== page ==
Connected cars, nano-fabric, virtual reality and even smart toilets. The future looks amazing yet scary at the same time as people sacrifice privacy for convenience and rely on artificial intelligence to handle repetitive tasks.
Without the luxury of a time machine, a panel of tech savvy experts gave their best guess for how the Internet of Things will shape lives in the future. About 50 people attended the Techweek event on the second floor of the The Bomb Factory in Deep Ellum.
Today, having a smart, connected appliance or car means you’re overwhelmed with notifications. It could be anything from the milk is running low in the fridge or the batteries are dead in the smoke detector. A smart toilet could analyze waste and detect possible medical issues.
WILL SIMPLIFYING AI HELP FILTER OUT THE WHITE NOISE?
But no one really wants more notifications.
That’s where AI could step in, said Adrian Pendall, senior director of technology for Capital One.
“I think what happens next in the next 10 years, is that the AI begins to simplify things back down again to where we start to filter out some of the white noise that’s been created,” Pendall said about the future.
That also means some jobs will be eliminated as computers become smarter, said Scott Harper, co-founder and CEO of Dialexa Labs in Dallas.
“Throughout history, people don’t necessarily just get replaced. They get repurposed for what their role is going to be.”
Scott Harper, co-founder and CEO of Dialexa Labs
“You don’t need somebody sitting in a toll booth,” Harper said. “That’s really obvious at this point. Throughout history, people don’t necessarily just get replaced. They get repurposed for what their role is going to be.”
Connected cars have been advancing rapidly with pioneers such as Tesla Motors pushing the boundaries of autonomous driving. These “computers on wheels” will be connected to other cars and roadway infrastructure in the future, making autonomous driving a daily part of life.
“Car insurance is going to change dramatically,” Harper said. “We’re starting to use autonomous vehicles. Everyone is talking about how safe they are. So what’s car insurance going to look like?”
That’s also where having smart city infrastructure connected to the Internet of Things becomes critical as these connected cars avoid traffic, find parking spaces and possibly shuttle other passengers while you’re at work.
There’s a dark side to this, too, as Uber already has discovered. Uber has mountains of data on its customers that it’s been reluctant to share out of privacy concerns, said Leandre Johns, a general manager with Uber.
INTERNET OF THINGS SECURITY IS AN ISSUE IN THE FUTURE, TOO
“It’s important to us that you feel safe riding in an Uber and that you have your privacy,” Johns said. “We push back on cities wanting more data. We will get to the point where we are sharing data with the cities because it helps the cities. It will help Dallas become a smarter smart city.”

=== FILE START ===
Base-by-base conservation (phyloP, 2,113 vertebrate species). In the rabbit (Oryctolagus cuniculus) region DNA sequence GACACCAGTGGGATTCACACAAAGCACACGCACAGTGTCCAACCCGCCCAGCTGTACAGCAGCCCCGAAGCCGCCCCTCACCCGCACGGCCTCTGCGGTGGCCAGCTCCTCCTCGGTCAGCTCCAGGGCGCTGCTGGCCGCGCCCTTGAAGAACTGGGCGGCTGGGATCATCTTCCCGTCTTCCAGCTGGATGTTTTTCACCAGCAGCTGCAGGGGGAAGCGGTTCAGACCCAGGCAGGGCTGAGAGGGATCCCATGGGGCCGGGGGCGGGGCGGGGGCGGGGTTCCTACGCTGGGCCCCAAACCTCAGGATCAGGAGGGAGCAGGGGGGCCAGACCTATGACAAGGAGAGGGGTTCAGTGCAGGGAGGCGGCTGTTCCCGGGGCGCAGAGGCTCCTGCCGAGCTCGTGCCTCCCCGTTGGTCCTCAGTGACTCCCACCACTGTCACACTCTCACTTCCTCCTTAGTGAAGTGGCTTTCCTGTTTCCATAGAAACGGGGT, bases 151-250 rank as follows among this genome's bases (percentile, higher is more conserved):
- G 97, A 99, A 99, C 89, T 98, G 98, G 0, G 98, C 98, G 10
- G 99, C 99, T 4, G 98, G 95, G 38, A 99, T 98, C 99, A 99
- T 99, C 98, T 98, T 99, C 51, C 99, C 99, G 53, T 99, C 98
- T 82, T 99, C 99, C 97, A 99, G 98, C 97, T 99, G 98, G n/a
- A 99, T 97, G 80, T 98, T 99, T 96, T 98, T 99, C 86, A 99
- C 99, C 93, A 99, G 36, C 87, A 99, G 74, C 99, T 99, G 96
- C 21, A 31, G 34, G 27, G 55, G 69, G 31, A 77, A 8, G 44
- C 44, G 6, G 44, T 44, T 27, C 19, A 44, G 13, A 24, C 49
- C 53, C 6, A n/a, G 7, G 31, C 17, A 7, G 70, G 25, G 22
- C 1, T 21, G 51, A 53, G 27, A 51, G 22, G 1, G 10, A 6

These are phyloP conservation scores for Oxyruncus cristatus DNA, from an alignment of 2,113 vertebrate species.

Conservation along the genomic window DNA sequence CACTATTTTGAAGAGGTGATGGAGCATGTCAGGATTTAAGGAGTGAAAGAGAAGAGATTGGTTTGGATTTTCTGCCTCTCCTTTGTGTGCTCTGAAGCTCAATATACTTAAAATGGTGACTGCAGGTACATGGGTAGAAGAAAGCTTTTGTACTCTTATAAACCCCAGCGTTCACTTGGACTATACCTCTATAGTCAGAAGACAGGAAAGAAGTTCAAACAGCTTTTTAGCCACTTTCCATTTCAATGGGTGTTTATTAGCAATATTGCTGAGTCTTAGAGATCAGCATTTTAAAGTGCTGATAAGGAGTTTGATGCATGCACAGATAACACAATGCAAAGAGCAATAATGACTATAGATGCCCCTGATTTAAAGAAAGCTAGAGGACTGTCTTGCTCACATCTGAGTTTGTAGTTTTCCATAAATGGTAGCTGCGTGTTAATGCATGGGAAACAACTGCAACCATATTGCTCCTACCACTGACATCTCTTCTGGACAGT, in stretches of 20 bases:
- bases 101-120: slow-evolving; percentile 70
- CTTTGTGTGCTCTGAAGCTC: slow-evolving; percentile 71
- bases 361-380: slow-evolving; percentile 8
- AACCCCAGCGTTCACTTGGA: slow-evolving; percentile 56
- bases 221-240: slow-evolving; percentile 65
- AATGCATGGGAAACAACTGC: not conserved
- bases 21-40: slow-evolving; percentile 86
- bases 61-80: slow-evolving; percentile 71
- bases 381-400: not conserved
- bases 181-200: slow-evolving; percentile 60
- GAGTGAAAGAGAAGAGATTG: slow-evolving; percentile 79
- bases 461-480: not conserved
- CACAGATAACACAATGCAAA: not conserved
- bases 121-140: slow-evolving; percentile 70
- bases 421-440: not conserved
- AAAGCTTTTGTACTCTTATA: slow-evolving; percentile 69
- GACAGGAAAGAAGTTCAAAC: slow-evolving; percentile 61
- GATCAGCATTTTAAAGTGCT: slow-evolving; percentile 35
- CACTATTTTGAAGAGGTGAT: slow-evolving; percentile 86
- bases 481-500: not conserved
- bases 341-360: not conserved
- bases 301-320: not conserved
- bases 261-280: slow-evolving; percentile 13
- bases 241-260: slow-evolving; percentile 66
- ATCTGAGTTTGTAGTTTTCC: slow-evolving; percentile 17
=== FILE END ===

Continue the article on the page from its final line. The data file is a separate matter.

People will have to give up some of their privacy in exchange for the convenience of having a connected car.
Dave Tsai, director of technology and development for Toyota Connected, said Toyota and other automakers are working to make sure that data remains with consumers. And that hackers can’t take control of an automated vehicle and drive it into a ditch.
“The Internet of Things is a fairly open space right now,” Tsai said. “There are no set standard protocols. It’s not that secure. We are looking to secure each and every bit of it.”
Consumers have already voluntarily given up so much of their privacy with social media and smart devices such as the Amazon Echo.
“The Internet of Things is a fairly open space right now.”
“It’s constantly listening to your daily conversations,” Tsai said. “The perceived value being there, understanding about you, your preferences, it needs that information to operate. People will sign away their privacy for convenience.”
As repetitive jobs get replaced by AI, the next generation will need to be able to do jobs that require critical thinking and other skills.
Toyota, who is building its North American headquarters in Plano, is always looking for engineers who can wear multiple hats and will be motivated to learn new things, Tsai said.
The key is to inspire children by tying that back to their passions and interests, said moderator Mario Armstrong, an entrepreneur and TODAY show technology contributor.
“Too often we try to push mathematics or engineering at them,” Armstrong said. “If we really listen, ‘Oh, you want to be a fashion designer? Here’s how nano-technology will play a role in that and will change fibers.’ Or, ‘you want to be a race car driver? That’s awesome. Let’s talk about autonomous vehicles.”’
A good example of that was the Monster Coding Jam that took place earlier this week. It gave hundreds of Dallas ISD middle school students the chance write coding for their own Android app. In total, there were 724 people participating, which set a new Guinness World Record for a simultaneous coding session.
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